Many of us who attended the AIPAC conference last week grappled with the dilemma of whether to attend or walk out on Donald Trump’s speech, given that he has espoused bigoted and divisive statements (“Wrong Takeaway For Trump,” Editorial, March 25).
I spoke with a number of people at the policy conference and solicited their opinions and asked what they planned to do. I was amazed that regardless of who I spoke with and what their personal position was, each expressed respect for the other side.
When I spoke privately to leaders of AIPAC, expecting to hear from them why I should not walk out, they responded with a courteous, “You need to do what you think is right.” And when I sought to understand the other side, and spoke with rabbis who were organizing the protest, and expected them to try to encourage and pull me to their side, they responded in a similar fashion, and said, “This is what I am doing, but I cannot tell you what to do.”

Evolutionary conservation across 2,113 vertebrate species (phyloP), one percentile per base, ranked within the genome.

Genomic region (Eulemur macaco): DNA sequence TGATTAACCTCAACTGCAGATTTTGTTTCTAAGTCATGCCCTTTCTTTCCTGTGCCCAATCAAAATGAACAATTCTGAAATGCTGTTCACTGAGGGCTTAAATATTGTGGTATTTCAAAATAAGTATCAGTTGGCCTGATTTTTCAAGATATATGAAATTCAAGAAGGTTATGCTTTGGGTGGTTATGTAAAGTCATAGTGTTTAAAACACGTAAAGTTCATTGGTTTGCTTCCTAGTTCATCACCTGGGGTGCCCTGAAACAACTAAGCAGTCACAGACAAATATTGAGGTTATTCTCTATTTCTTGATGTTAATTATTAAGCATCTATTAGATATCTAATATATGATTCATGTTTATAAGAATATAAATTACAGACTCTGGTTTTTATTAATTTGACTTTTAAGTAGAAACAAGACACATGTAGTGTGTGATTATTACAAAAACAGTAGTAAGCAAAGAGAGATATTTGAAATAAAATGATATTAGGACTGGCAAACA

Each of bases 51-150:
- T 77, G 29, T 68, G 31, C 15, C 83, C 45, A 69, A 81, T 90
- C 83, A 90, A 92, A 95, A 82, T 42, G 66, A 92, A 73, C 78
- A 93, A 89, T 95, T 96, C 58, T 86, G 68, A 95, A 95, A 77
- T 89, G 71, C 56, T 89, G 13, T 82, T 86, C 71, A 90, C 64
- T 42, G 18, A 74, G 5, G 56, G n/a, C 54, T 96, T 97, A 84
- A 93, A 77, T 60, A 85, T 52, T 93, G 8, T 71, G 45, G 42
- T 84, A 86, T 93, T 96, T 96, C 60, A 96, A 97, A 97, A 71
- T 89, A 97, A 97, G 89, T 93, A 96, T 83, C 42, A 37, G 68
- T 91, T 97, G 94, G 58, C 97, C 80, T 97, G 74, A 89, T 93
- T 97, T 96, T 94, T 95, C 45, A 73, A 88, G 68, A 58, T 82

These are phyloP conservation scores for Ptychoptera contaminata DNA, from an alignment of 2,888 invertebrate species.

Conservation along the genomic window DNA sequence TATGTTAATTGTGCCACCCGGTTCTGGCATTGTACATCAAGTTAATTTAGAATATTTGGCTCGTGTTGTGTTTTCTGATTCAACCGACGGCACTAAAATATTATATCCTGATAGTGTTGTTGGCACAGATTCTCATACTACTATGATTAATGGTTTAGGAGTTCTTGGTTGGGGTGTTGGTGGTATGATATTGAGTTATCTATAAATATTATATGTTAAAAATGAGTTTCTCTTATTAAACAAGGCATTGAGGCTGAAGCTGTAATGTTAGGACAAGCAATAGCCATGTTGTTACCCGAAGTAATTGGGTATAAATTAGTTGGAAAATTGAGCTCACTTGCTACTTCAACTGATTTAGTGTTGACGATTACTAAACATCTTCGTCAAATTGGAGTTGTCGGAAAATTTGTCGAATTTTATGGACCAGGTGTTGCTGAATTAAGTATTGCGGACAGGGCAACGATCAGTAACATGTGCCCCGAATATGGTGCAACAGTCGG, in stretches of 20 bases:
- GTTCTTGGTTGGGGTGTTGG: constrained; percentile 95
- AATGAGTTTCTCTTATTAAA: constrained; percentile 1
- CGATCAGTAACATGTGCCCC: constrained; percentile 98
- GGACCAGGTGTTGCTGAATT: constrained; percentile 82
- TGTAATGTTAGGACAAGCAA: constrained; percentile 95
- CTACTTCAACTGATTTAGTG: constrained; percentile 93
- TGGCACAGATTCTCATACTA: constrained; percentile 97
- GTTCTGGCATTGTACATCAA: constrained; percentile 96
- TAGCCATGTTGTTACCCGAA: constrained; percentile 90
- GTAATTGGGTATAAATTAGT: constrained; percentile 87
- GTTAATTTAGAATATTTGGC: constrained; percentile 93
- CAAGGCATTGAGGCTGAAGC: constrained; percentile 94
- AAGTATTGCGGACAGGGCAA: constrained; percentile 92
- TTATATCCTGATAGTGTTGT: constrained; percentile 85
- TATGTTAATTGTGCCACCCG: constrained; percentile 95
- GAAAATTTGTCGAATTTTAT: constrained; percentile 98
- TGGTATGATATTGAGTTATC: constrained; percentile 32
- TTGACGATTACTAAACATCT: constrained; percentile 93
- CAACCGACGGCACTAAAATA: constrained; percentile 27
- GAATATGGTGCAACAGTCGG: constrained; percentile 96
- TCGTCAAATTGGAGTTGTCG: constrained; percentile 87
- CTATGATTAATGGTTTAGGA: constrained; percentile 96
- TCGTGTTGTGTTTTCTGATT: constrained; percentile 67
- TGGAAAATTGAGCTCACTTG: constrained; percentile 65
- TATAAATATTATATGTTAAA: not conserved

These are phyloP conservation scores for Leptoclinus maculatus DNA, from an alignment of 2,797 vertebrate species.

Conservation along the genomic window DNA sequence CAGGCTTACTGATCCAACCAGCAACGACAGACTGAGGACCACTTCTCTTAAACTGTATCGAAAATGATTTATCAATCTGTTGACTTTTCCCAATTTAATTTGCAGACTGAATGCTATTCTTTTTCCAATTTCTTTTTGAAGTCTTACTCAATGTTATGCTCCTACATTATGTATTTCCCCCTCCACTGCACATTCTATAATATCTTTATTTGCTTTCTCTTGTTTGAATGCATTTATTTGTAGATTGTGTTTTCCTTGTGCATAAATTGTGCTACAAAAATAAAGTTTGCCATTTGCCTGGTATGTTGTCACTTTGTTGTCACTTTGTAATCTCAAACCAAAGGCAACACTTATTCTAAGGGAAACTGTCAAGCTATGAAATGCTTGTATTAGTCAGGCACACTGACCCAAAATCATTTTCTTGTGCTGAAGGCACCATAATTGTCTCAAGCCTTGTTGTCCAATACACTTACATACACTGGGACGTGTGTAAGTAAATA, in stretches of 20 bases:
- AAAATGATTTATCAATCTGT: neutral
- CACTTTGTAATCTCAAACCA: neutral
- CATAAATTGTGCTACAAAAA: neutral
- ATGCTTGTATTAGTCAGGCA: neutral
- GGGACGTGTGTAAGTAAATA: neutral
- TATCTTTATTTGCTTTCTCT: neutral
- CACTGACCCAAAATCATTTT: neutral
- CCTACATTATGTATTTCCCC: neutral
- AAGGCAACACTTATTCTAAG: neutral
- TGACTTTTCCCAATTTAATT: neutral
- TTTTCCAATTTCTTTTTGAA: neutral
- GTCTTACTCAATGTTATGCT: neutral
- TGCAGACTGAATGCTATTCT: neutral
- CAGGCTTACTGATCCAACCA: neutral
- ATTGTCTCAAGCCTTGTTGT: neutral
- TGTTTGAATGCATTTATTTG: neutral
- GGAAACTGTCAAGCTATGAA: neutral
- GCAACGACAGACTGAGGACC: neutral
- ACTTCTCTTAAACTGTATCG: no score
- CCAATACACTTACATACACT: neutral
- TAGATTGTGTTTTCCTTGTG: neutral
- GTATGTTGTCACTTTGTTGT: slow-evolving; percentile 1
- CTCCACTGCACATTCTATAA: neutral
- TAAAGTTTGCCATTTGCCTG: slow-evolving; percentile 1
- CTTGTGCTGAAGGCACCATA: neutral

I was genuinely surprised and pleased to see what could be a model for discourse in the Jewish community when disagreeing on issues of conscience. I encountered a sincere respect for the integrity of the other side.
In the end I decided that since Trump had been invited to address the conference I should stay so I could hear what he had to say. Even though the hall was dark and there were thousands of people at the Convention Center, and no one other than those right next to me would have noticed, I did not stand or applaud his comments. It was my small protest of showing how I feel about the way in which he has pursued the highest office in the country and to show respect for the two opposing views about how to treat a divisive figure — by not allowing him to divide us.
Congregation B’nai Tzedek, Potomac, Md.